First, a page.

In a recent tweet @LearningSpy referred to lesson observation as ‘problematic’ and posed the question, ‘What if we didn’t do it?’ There’s no doubt that the use of observation in the English education system has become a matter of some debate and even controversy in recent years. The crux of much of this debate centres on the way in which observation has become normalised in colleges and schools as a crude, reductive assessment tool, largely serving the interests of a performance management agenda with little benefit to practitioners and resulting in many counterproductive consequences. Teachers have come to experience a growing sense of disempowerment, increased levels of anxiety and general discontent in relation to the use of observation over the last two decades. But is this reason enough to discontinue its use? Whilst I have been critical of what I refer to as ‘performative’ and ‘restrictive’ approaches to observation in much of my work to date, I firmly believe that it has an important role to play in improving the quality of teaching and learning along with contributing to a greater understanding of these processes. For me, it’s important to avoid falling into the trap of ‘throwing the baby out with the bath water’. What’s needed is a fundamental reconceptualisation of the way in which the profession engages with observation as a form of intervention. As a starting point, this means stepping outside the current constraints of viewing observation predominantly as a method of assessing and monitoring teachers’ classroom performance and realising its potential as a method of collaborative enquiry.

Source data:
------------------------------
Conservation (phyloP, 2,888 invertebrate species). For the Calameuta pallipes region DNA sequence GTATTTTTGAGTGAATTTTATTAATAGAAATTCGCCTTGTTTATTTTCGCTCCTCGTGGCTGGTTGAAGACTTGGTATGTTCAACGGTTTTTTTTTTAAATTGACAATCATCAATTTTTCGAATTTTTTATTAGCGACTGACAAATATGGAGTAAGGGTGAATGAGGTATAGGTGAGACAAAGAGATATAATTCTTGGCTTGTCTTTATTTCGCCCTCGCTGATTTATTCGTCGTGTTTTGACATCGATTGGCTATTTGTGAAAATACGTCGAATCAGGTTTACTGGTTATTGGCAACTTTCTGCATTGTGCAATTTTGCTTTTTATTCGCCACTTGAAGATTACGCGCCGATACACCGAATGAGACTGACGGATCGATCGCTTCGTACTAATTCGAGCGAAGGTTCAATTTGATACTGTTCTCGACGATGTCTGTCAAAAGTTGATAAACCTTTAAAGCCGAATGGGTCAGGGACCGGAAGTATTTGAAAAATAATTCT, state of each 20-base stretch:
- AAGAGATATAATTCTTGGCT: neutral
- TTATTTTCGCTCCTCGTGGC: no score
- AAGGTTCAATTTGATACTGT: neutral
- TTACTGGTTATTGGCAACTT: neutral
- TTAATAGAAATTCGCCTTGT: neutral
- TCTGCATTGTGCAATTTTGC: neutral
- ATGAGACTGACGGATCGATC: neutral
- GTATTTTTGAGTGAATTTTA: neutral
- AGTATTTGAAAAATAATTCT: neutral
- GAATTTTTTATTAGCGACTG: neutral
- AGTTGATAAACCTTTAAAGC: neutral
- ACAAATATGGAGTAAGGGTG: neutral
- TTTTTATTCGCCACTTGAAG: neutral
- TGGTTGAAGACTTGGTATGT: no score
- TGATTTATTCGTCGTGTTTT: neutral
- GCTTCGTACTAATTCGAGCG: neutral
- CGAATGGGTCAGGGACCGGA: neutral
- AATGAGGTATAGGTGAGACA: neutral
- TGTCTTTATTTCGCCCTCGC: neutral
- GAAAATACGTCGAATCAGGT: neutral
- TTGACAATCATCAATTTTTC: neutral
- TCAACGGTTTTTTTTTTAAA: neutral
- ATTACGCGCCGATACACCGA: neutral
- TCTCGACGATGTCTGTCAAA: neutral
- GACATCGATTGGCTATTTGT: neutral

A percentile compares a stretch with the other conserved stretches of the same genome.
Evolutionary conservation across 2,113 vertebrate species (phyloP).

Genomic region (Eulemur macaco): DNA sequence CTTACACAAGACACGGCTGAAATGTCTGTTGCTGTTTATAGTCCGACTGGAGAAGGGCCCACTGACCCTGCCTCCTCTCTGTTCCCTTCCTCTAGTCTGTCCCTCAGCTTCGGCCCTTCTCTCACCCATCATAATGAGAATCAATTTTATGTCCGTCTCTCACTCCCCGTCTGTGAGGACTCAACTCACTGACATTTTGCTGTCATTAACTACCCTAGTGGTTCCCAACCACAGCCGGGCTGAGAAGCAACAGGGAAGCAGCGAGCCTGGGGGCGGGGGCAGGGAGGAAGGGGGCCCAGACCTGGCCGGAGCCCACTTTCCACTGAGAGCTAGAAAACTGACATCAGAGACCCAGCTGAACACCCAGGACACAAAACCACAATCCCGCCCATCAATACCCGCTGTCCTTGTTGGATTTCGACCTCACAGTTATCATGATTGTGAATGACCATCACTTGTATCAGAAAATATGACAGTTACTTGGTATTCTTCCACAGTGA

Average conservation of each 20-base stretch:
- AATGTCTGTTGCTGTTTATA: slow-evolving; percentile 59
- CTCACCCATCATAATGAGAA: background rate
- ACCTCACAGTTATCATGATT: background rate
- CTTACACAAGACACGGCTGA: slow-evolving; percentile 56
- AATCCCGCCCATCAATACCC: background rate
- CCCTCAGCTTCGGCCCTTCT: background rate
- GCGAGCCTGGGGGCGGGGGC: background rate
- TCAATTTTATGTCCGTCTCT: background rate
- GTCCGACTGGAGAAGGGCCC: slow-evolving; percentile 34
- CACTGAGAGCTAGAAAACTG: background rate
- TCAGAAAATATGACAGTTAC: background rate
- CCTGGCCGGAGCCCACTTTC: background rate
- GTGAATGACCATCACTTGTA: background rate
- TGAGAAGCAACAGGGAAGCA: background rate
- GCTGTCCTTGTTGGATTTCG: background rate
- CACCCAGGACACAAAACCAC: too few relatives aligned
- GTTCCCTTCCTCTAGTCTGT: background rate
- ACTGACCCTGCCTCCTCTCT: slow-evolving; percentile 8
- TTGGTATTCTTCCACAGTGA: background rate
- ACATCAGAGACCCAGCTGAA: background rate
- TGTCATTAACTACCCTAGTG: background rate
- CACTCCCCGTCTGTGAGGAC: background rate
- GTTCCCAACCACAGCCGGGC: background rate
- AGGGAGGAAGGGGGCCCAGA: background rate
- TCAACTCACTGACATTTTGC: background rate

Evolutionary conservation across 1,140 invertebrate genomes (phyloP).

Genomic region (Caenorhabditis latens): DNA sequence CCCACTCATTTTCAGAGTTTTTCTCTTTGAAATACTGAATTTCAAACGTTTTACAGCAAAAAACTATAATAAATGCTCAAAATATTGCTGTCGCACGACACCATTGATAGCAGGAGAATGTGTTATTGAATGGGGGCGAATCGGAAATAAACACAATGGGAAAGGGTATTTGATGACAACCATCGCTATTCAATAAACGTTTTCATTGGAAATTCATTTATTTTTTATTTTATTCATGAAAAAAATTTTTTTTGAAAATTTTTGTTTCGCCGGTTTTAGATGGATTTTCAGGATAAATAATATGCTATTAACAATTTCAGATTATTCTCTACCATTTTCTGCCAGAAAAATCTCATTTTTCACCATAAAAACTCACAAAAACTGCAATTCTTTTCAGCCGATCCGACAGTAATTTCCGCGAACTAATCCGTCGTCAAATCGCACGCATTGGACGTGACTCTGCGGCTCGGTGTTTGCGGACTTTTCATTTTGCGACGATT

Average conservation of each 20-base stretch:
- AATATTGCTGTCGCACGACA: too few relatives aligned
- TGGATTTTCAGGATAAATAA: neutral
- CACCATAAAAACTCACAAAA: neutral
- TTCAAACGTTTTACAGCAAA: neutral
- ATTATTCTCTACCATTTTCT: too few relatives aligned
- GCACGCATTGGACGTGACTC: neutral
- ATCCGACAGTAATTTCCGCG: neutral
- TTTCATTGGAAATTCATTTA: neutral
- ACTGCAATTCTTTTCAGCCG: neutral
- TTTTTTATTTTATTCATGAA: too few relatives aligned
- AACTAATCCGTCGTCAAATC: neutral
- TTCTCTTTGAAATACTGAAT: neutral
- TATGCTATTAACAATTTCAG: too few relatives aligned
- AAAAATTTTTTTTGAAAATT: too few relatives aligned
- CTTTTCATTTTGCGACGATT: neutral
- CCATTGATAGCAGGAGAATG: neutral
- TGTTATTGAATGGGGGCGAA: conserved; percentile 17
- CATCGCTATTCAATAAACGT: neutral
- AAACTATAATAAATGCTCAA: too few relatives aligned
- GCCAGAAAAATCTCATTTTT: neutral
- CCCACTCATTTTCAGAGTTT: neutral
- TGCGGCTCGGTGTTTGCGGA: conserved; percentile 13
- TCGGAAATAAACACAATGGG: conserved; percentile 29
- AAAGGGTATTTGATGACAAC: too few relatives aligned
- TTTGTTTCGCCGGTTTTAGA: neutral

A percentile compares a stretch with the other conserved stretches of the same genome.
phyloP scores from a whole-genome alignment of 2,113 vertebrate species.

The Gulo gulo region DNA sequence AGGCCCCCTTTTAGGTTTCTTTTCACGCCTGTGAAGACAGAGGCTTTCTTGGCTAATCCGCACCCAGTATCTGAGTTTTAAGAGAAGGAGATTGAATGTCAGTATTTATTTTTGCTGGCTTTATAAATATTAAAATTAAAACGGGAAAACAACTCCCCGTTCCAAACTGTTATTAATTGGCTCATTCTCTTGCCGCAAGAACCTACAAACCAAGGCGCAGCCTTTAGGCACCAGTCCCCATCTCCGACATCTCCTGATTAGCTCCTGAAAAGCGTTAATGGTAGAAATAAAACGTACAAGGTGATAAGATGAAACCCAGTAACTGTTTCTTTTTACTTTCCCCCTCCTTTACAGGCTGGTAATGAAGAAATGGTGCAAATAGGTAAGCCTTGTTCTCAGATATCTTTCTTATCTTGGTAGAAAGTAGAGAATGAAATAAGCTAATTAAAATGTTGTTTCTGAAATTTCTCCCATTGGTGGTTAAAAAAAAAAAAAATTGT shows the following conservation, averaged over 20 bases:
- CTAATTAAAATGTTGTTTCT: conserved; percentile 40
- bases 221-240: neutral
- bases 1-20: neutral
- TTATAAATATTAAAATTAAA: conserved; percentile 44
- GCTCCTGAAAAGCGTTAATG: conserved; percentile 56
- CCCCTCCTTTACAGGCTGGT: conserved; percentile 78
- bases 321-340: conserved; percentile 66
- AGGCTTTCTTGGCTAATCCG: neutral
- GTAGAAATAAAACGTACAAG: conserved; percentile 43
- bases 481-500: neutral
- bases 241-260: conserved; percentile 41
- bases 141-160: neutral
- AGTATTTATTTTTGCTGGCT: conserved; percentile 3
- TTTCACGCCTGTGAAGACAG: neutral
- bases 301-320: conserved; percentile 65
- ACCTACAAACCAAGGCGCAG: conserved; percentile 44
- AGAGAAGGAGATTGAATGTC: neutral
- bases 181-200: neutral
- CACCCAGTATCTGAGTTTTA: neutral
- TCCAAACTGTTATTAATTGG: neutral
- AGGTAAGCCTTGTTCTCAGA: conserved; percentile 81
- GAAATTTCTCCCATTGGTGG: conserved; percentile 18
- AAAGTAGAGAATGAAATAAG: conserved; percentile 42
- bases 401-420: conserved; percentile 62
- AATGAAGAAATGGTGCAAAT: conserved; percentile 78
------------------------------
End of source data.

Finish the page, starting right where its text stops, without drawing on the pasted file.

The way forward in maximising the potential of observation as a tool for improving the quality and understanding of teaching and learning lies in the adoption of an enquiry-based approach where teachers are empowered to become active researchers of their classrooms. What teachers need is more collaboration and less coercion when it comes to interventions in classrooms and a greater trust in their professionalism and professional capabilities to steer change and improvement. Peer-based models of observation have been shown to offer the potential to enhance pedagogic understanding and in turn contribute to the on-going process of teacher development. Putting the case forward for such models as a viable replacement to dominant performative models is now the next challenge that lies ahead for teachers if they are to reclaim classroom observation as a tool for empowering their professional learning and wrestle back control from the hands of the ‘Quality Police’.